The Riverside Community

The Twickenham Riverside is a thriving community of individuals, homes, businesses and community organisations. From over the bridge on Eel Pie Island, to the meandering path that takes you from the embankment all the way to Richmond Bridge, you’ll encounter some wonderful people who make Twickenham Riverside what it is today.


We want to bring some of that to life here and we’ll continue to update this page with more activities and stories as we go.

Rowing in Twickenham

The unique position of the Riverside, on one of London’s most beautiful stretches of the Thames, makes Twickenham one of the most idyllic places to row. There’s a fantastic rowing club on Eel Pie Island, founded in 1860, making it one of the oldest and largest rowing clubs in London. You can learn how to row, take part in competitions and hire out a great club venue. Find out more here

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Boats, boatyards and the Ferry

The River Thames runs through the heart of the Twickenham Riverside, with over 10 miles linking Hampton Court PalaceTeddington Lock, Richmond town centre and Kew Gardens with central London.

Our local Riverside is home to a thriving network of boats and ferries, including the popular Hammertons Ferry service, which takes people across the river to Ham and Ham House. Hammertons Ferry was originally opened in 1908 and is now run by the Spencer family. 

Twickenham Museum have a great summary here of the history of boating and ferry use on the Twickenham Riverside and you can find out more here of what's on offer on the river in the local area. 

Eel Pie Island

Eel Pie island was once a hub for jazz, blues and rock ‘n’ roll. Many famous artists played within the ballroom at the legendary Eel Pie Island Hotel, including Pink Floyd, Eric Clapton and The Who.


In 1963, there was a period where you could come and see The Rolling Stones play at the Eel Pie Island Hotel every week. Towards the end of the sixties, the club was forced to close because the owners couldn’t afford the repairs it so desperately needed. Shortly afterwards, it was taken over by a group of anarchists, and Eel Pie Island quickly became one of the UK’s largest hippie communes. 


Eel Pie Island is now home to 26 artists’ studios that open to the public twice a year – the only opportunity you’ll have to visit the island, unless you happen to know one of the 120-odd residents that live there. 

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The Ice Cream Van Tradition

On the embankment in Twickenham, the local ice-cream van is a popular sight when the weather improves and when the area is in full use by familes, walkers and people enjoying the local environment.  The van is usually positioned at the foot of the Eel Pie Island bridge, and we hope to profile those who are involved on our news and blog pages.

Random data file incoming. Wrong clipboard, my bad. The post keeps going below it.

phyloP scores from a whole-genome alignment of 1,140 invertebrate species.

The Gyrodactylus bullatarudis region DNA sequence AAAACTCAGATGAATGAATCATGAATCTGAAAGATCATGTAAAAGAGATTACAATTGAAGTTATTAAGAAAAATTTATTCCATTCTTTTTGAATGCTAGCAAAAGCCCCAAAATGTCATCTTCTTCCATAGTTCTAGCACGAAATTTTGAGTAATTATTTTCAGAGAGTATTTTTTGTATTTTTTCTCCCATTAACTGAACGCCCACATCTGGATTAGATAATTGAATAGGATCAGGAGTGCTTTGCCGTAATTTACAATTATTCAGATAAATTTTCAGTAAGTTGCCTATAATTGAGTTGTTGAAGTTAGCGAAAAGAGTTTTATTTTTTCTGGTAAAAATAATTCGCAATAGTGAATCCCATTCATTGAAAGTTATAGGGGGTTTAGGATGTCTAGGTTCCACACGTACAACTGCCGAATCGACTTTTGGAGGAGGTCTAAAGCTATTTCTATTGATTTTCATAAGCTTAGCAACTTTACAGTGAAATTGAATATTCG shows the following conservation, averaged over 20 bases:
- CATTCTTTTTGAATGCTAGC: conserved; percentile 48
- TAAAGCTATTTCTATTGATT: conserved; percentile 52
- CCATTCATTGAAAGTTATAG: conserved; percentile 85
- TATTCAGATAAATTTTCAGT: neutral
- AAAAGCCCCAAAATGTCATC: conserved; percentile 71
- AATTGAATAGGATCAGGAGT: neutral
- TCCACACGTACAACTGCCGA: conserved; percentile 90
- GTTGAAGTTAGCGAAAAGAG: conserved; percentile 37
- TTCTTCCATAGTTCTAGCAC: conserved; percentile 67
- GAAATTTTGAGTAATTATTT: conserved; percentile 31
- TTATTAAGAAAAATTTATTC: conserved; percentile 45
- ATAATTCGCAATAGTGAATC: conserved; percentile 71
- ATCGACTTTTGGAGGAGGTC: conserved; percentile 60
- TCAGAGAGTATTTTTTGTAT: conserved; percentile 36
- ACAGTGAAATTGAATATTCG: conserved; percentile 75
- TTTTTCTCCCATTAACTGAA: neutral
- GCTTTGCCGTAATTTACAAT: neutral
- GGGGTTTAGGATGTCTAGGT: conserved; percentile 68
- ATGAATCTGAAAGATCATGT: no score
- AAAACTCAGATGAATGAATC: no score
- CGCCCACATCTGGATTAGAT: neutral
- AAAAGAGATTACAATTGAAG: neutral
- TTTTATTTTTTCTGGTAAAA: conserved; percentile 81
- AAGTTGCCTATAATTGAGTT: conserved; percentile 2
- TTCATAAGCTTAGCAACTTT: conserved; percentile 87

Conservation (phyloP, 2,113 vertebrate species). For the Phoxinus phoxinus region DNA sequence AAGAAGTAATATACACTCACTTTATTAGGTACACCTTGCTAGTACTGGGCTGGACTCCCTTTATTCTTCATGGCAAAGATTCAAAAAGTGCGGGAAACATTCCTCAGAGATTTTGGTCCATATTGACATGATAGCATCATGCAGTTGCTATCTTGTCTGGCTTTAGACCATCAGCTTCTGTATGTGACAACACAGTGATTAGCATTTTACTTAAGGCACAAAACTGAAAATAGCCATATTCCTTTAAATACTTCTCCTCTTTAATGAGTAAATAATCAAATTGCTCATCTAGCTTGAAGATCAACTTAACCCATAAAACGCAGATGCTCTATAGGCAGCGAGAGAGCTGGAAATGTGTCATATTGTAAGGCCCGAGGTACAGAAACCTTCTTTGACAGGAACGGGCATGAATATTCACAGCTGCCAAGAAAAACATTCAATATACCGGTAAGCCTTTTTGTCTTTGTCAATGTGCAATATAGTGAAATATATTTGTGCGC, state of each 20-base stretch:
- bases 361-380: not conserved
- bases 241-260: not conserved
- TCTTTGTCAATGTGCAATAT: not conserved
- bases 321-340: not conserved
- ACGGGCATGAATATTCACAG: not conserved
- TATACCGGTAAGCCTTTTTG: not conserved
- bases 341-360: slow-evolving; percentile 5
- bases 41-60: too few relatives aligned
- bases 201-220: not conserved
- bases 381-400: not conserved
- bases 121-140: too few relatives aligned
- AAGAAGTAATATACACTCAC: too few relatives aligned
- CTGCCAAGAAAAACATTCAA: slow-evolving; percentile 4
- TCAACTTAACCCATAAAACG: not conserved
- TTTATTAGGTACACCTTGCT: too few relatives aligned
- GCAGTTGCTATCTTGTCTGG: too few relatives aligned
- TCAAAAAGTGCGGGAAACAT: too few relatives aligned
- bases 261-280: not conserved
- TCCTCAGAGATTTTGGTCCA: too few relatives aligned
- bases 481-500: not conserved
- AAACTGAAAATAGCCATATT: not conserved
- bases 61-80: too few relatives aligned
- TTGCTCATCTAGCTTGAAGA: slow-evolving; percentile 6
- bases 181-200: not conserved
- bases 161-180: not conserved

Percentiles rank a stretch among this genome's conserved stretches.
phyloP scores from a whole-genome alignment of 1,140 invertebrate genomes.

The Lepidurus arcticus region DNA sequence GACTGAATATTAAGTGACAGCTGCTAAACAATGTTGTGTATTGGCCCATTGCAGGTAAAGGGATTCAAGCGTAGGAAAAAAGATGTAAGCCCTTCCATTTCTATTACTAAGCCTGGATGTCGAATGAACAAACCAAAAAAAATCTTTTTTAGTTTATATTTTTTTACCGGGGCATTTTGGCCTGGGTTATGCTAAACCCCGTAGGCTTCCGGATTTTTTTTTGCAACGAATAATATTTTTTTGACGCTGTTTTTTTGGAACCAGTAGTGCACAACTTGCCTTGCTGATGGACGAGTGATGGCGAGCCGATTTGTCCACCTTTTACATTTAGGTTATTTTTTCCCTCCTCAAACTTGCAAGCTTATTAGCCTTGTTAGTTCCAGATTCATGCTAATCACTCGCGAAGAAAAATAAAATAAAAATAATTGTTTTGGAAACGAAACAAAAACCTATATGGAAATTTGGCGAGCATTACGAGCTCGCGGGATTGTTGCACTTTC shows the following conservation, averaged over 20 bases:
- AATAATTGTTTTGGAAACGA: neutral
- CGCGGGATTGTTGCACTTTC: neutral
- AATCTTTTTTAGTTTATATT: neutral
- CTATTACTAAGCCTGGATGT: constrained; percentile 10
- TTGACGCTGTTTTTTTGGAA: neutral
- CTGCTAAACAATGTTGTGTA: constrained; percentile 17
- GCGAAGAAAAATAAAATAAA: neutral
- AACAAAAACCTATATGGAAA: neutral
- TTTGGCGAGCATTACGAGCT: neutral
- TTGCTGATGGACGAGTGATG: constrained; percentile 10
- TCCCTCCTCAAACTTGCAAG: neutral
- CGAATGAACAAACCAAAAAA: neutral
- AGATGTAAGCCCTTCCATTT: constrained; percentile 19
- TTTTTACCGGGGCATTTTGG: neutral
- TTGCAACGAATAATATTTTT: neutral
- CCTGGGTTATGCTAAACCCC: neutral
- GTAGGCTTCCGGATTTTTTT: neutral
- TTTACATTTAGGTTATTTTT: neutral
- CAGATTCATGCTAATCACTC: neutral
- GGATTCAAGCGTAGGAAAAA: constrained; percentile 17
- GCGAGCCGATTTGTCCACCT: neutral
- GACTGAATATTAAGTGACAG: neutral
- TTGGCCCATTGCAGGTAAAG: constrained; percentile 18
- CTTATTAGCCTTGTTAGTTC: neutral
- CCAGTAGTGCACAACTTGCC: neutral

The bucolic stretch of the river Thames, between Hampton and Kew, became known as Arcadia, from the mid 18th century. Only a short distance upstream from London, the pastoral settlement of Twickenham, became a fashionable retreat for the great artistic and literary minds of the day. For them, Arcadia symbolised a return to rural simplicity which proved to be the purest source of creativeness. 

Swimming & Promenading in the Thames 

Bathing in the Thames, was historically a popular pastime for generations of city dwellers and the steps opposite Marble Hill Park’s river gate remain a popular launch spot to this day. Swimming there eventually fell out of favour during the 19th century as the water's became more polluted. In 1957 The Natural History Museum declared the Thames ‘biologically dead’. Since then, there has been a concerted effort to clean the capital’s waterways. Though it is wise to check water conditions before taking a swim, heavy rain and the tidal flow can affect water quality. 


Swimmers must always carry a floating device as strong currents and undertows are commonplace. Additionally, swimmers should wear luminous caps so that passing vessels can be alerted to their whereabouts. 


Choose your launch spot carefully. The Swan Beach along Riverside has a shallow descent as does Champion’s Wharf slipway on/by the Embankment.

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Local Friends, Groups and Societies

Borough of Twickenham Local History Society focuses on the history of Twickenham, Whitton, Teddington and the Hamptons. Meetings are held at St Mary’s Hall every month.


Friends of Marble Hill promote all things Marble Hill House and Park.

Friends of Radnor Gardens assist in the provision of restoration work and improvements to the small river-facing park which lies adjacent to Cross Deep.


Friends of the River Crane are a community-led group whose activities revolve around the River Crane Corridor. There is something for everyone.

Habitats and Heritage work to protect and restore threatened rivers, green spaces, parks and historic built environment for this and future generations.

Twickenham Society exists to make Twickenham a better place in which to live. It seeks to stimulate public interest in, and care for, the beauty, history and character of the area and its surroundings.

York House Society was founded in 1924 and has a special interest in central Twickenham, York House and its environs including the Riverside.